WASHINGTON -- If President Barack Obama wants to expand broadband coverage to most Americans, he might want to start at home. That's because, according to first lady Michelle Obama's former chief of staff, the upstairs residence of the White House isn't wireless.
Not only that, but Susan Sher said there is just one phone in the official living quarters, forcing the Obamas to dash from room to room when it rings. "It's sort of quaint," said Sher, who left the East Wing in January to return home to Chicago.
The behind-the-scenes revelation was among the many shared by former White House staffers and historians at a conference sponsored by American University exploring the legacies of America's first ladies.
Only 46 women have served in the demanding yet ill-defined position of first lady or White House hostess. Criticized for their clothes and their causes and looked to as role models or scapegoats, first ladies may be the most misunderstood public figures in Washington.
Presidential historian Richard Norton Smith recounted a letter first lady Betty Ford received after she gave her shocking "60 Minutes" interview in which she said she supported abortion rights, would consider smoking marijuana if she were a teenager and admitted to having seen a psychiatrist.
A woman in Texas scolded Ford, saying she didn't understand that "as first lady, you are constitutionally mandated to be perfect."
The job of first lady isn't in the Constitution. Neither, for that matter, is chief of staff. Yet both have enjoyed influence and often-unseen power inside the White House.
Long before first lady Hillary Rodham Clinton led her husband's failed health care reform fight, Ellen Wilson became the first presidential wife to directly lobby Congress, when in 1913 she pushed to improve housing for impoverished blacks living in slums near the Capitol. Woodrow Wilson's second wife, Edith, was labeled the "Secret President" for the power she wielded after he was incapacitated by a stroke during his last 18 months in office.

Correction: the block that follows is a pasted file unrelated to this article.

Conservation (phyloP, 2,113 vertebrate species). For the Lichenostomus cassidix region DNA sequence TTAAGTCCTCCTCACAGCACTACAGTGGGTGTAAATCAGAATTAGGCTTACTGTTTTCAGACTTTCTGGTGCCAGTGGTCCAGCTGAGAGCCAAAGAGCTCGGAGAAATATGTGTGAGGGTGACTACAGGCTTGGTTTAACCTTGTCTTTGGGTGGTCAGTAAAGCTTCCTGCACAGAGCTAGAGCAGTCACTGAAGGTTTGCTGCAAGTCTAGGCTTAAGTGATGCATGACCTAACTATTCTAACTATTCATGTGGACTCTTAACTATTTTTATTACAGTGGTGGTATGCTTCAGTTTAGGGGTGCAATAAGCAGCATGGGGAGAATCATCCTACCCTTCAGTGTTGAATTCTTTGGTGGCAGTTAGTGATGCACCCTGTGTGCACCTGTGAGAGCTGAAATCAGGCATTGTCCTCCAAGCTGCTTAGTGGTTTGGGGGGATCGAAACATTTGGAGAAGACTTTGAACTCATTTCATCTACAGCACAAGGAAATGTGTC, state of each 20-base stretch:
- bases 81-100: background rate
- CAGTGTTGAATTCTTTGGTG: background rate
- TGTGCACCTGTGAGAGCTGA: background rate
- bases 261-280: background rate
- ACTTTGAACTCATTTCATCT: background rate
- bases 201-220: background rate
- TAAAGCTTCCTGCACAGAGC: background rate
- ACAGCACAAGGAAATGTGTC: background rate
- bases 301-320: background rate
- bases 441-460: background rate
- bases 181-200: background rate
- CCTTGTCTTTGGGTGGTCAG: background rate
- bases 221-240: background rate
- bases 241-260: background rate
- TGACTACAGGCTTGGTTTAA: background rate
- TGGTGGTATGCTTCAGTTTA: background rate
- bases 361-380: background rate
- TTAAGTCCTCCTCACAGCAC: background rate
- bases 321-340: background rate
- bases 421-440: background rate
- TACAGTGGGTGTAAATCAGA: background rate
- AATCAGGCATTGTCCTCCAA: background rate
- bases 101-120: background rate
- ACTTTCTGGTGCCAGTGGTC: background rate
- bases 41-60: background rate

When Jimmy Carter expressed doubts about bringing Israeli and Egyptian leaders together at Camp David to forge a peace treaty in 1978, his wife told him, "If you don't try, we'll never know" if peace is possible, recalled Kathryn Cade, a former project director for Rosalynn Carter. He did what he was told.
Nancy Reagan's social secretary, Gahl Hodges Burt, spoke about the first lady's role in creating the social conditions necessary to allow President Ronald Reagan and Soviet leader Mikhail Gorbachev to bond and begin the process of ending the Cold War.
"These ladies do a lot more than set a table," Burt said. "It's really important who is at that table."
Whether it was Jacqueline Kennedy's negotiating trade policy in French with Charles de Gaulle or Lady Bird Johnson working behind the scenes to get funding for Head Start, "these women are smart," said historian Allida Black. "They are players. They're tough."
But many first ladies found the unelected position onerous. Martha Washington referred to herself as a "state prisoner," Smith noted. Abigail Adams was her husband's trusted confidante but derided by critics as "Mrs. President." Her daughter-in-law Louisa Adams, the wife of President John Quincy Adams, would later write a memoir titled, "Adventures of a Nobody."
The panelists all agreed that every first lady has chafed at living inside the White House bubble.
Hillary Clinton once stuffed her hair into a baseball cap and put on sunglasses and "crummy clothes" so she could take a walk, recalled former chief of staff Melanne Verveer. When someone stopped her and said she looked like the first lady, "she said, 'I've been told that' and kept walking," said Verveer, now Secretary of State Clinton's ambassador-at-large for Global Women's issues.
Sher said Michelle Obama still misses shopping at the Target on Roosevelt Road in Chicago. She recalled how excited she was when they walked across the street to see an exhibit at the Corcoran Gallery. The Secret Service halted traffic.
"It's an unusual way to live," Sher said.
But for all the perks like exotic travel and Secret Service agents to watch over their children, first ladies of every partisan persuasion have taken the slings of the media and the arrows of their husbands' political enemies.
"There is resentment of power in the hands of women," said Edith Mayo, a former curator of women's history at the Smithsonian's National Museum of American History. Having fought to expand the museum's first ladies exhibit to encompass not only what they wore but their contributions to the presidency and American society, she looks forward to the day a woman is elected president -- and there's a first gentleman in the White House.
"I'd like to put a suit in that gown exhibit," Mayo said.
This article originally appeared on AOL News on March 2, 2011